According to Fitzpatrick, DueDil will accomplish their mission via superior data, new insight, and automation.
Along with expanded geographic coverage, DueDil is extending its Know Your Customer (KYC) checks to include beneficial ownership, UK Financial Conduct Authority (FCA) registration data, and adverse media coverage. According to the FCA, it “regulates and supervises the conduct of more than 50,000 firms in the UK that provide financial products and services to both UK and international customers.”
In March, DueDil also announced an upgraded API that supports a host of functions including opportunity identification, risk mitigation, auto-populating sign up forms, data enrichment, and verifying credentials during customer onboarding.
The API also supports a new partnership with consumer information vendor CallCredit. The partners “will offer an integrated solution for verifying a business and the people who run it,” said DueDil Product Marketing Manager Sam Hockley. Initially the consumer information will only be available via the DueDil API.
Dun & Bradstreet unveiled a new Beneficial Ownership product to assist with client onboarding and back-book remediation of current customers. The service helps determine who are the ultimate benefactors of each transaction. Beneficial Ownership assists with legal compliance including Know Your Customer (KYC), Anti-Money Laundering, Politically Exposed Persons (PEP), and sanctions lists monitoring. Overall, there are around a dozen relevant regulations concerning beneficial ownership with different thresholds for research. By automating these checks, which have historically required manual research teams, Dun & Bradstreet is reducing time, expense, and risk (e.g. credit, supplier, reputational) while expediting the client onboarding process.
“Compliance teams are challenged to manage third-party due diligence, Anti-Money Laundering, Know Your Customer and tax compliance regulations through manual processes that can be costly and inefficient,” said Brian Alster, Dun & Bradstreet’s Global Head of Supply and Compliance. “By harnessing Dun & Bradstreet’s verified data with D&B Beneficial Ownership, the process can be easily automated to fast-track standard onboarding, helping companies relieve compliance burdens, and get back to driving growth.”
While family trees focus on controlling interest there are numerous legal reasons to look beyond controlling interest. These include onboarding and ongoing compliance (e.g. KYC, AML, PEP, sanctions) as well as company research relevant to conflicts of interest, supply chain risk, and vetting customers, partners, service providers, and resellers.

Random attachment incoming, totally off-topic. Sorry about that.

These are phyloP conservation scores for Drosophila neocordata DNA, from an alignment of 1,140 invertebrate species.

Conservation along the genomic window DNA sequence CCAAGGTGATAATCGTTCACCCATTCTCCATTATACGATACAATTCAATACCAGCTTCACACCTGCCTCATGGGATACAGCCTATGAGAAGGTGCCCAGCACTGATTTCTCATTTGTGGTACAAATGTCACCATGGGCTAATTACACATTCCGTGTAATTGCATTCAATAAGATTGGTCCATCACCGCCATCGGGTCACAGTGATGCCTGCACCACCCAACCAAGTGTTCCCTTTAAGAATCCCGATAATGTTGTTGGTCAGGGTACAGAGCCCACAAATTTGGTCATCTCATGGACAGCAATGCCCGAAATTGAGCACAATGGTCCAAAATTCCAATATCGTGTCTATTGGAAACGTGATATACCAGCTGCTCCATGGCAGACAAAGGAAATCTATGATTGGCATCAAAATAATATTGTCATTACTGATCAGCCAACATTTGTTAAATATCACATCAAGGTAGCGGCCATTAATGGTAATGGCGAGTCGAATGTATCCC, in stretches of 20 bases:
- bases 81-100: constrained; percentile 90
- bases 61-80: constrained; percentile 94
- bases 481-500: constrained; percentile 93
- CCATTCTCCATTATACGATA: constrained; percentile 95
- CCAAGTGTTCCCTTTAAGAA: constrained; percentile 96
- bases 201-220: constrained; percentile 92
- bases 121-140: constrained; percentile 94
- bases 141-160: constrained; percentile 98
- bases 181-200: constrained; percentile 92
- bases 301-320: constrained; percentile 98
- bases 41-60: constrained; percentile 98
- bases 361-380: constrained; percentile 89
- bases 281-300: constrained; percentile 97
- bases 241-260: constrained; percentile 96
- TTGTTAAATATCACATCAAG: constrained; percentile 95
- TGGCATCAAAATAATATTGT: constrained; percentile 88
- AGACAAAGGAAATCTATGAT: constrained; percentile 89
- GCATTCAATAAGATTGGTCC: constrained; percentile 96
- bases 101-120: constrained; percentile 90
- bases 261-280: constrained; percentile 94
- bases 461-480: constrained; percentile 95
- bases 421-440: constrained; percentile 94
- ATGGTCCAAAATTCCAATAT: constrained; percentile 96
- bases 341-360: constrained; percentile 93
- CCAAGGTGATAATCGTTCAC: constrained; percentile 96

The new offering, which draws from the D&B WorldBase file of 265 million active and inactive company records, spans 62 countries and 71 million shareholders. D&B Beneficial Ownership is available through batch, real-time, and online access via the D&B Direct API or D&B Onboard. The service also delivers ownership change alerts and a visualization layer which displays a spider-web view of branches and loops of business structures. To assist with varying global requirements, users can query at different ownership thresholds. Both corporate and individual beneficial owners are assessed across 100 million plus connections.
With D&B Direct 2.0, API clients pass the company name which is DUNS Matched. The API then returns a detailed list of shareholders to the desired threshold including percent of ownership and loops (i.e. cross-ownerships).
Dun & Bradstreet collects shareholdings data from registered filings (mostly in Europe), direct research teams, and licensed data. Ownership data goes down to 0.1% ownership levels. Other compliance data includes PEP flags, sanctions lists (e.g. OFAC), and adverse media searches.
Beneficial Ownership intelligence is also important for companies with deep supply chains looking to prevent reputational risk and ensure a minimal level of ethical behavior amongst their subcontractors. Last May, Dun & Bradstreet launched a Human Trafficking Risk Index tool which helps firms avoid dodgy suppliers that may be using slave labor. The Human Trafficking Risk Index is the first in a series of “Responsible Business Analytics” products in their pipeline.